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A Feeling for the Organism: The Life and Work of Barbara McClintock

4.03 of 5 stars 4.03  ·  rating details  ·  112 ratings  ·  13 reviews
A biography of the Nobel Prize-winning scientist explains her work in genetics and traces her long unheralded career as a research scientist.
Paperback, 235 pages
Published February 15th 1984 by W. H. Freeman (first published July 1983)
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Sonya Huber
Mar 21, 2008 Sonya Huber rated it 5 of 5 stars
Recommends it for: scientists and artists
Quotes I love---

"The word 'understanding' and the particular meaning she attributed to it, is the cornerstone of Barbara McClintock's entire approach to science. For her, the smallest details provided the keys to the larger whole. It was her conviction that the closer her focus, the greater her attention to individual detail, to the unique characteristics of a single plant, of a single kernel, of a single chromosome, the more she could learn about the general principles by which the maize plant
For Ada Lovelace day this year, I decided to read a book about a female scientist with whom I wasn't familiar. After some searchin--in which I discovered that nearly every book I could find about Maria Mitchell, the first prominent female astronomer was for kids--I settled on Barbara McClintock, a pioneering geneticist and cytologist who worked from the 1920s into the 1980s. Some thoughts:

* Keller does a nice job oscillating between discussion of McClintock's work and summaries of the concepts
Oct 01, 2010 Ann rated it 4 of 5 stars  ·  review of another edition
Recommends it for: someone who has at least a little knowledge of biology and genetics
This book is an insightful journey into the life and work of an accomplished scientist, and does a great job of showing the challenges McClintock faced for being a radical thinker—one who explored her subject to a depth and with an intuition unlike that of any of her peers, and who explained her discoveries in such exhaustive detail that others had difficulty following it. McClintock's life and work spanned most of the 20th century. I vaguely recognized her discoveries from my college biology an ...more
Katie/Doing Dewey
Barbara McClintock was a brilliant female scientist, unwilling to settle for a “woman’s job” teaching when she was clearly cut out for research. Her intelligence and insight eventually put her discoveries so far ahead of the rest of her field that it took decades for her to receive the recognition she deserved. In this biography, we learn about both her struggles as a women in science and the details of her Nobel prize winning research.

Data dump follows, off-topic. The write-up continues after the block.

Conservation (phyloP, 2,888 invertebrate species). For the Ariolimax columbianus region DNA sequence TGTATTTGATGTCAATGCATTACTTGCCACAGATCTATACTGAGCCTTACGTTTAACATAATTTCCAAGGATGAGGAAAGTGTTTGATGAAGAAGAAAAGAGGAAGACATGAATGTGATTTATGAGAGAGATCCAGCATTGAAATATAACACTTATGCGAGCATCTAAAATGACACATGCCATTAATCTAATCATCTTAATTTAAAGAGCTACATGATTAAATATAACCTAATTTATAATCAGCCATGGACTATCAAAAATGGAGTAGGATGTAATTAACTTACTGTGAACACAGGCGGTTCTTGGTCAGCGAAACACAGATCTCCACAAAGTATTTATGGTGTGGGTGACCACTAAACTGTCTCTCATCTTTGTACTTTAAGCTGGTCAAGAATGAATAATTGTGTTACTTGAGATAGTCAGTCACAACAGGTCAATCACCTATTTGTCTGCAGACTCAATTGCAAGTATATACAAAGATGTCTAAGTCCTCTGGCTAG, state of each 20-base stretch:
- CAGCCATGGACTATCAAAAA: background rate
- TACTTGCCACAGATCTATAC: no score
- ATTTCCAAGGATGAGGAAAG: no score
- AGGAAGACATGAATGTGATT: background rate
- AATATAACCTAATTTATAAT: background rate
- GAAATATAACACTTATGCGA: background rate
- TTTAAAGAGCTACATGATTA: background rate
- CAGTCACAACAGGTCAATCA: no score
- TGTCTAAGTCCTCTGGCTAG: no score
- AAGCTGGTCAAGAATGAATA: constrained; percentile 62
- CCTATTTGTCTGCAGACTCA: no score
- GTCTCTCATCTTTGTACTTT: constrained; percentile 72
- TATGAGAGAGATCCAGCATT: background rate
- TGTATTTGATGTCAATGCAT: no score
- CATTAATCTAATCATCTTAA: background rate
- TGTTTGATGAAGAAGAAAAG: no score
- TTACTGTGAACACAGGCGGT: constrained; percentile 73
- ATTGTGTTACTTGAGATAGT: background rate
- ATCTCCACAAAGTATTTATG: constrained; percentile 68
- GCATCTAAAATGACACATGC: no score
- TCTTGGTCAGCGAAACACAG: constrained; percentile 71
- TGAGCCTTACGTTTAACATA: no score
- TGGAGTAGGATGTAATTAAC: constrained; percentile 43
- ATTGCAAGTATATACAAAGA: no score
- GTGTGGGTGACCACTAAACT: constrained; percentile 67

Read more here....
THE biography of Barbara McClintock, the geneticist who won the Nobel prize in 1983 at the age of 82, forty years after her pioneering chromosomal work on gene transportation, working with maize plants in Cold HArbor Labs, Long Island.
I really like learning about woman who overcome and make a name for themselves. Science is a difficult place for woman and she did a lot for biology!
What an amazing book and woman. Keller's treatment of her life is true to McClintock's science and her personality. Absolutely fabulous.
Lena Webb
Will gave me this book for my 19th birthday and now I am a PhD student working in a Drosophila genetics lab.

Will's pretty canny.
Nov 06, 2011 Kelsie added it
This book is definitely for the scientific mind. It provides a look into the world of science.
...why it doesn't matter what conventional science thinks... you may be decades ahead...
Feb 27, 2008 amanda rated it 5 of 5 stars
Recommends it for: scientists
Recommended to amanda by: Dr. Lynn Clark
Fantastic biography of Barbara McClintock, the discoverer of transposons.
this book literally changed my life. i'm reading it again :)
Great book.

Amazing scientist.
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Evelyn Fox Keller (born 1936) is an American physicist, author, and feminist and is currently a Professor of History and Philosophy of Science at the Massachusetts Institute of Technology. Keller has also taught at New York University and in the department of rhetoric at the University of California, Berkeley.

Keller received her B.A. in physics from Brandeis University in 1957 and continued her st
More about Evelyn Fox Keller...
The Century of the Gene Reflections on Gender and Science Feminism and Science Making Sense of Life: Explaining Biological Development with Models, Metaphors, and Machines Refiguring Life: Metaphors of Twentieth-Century Biology

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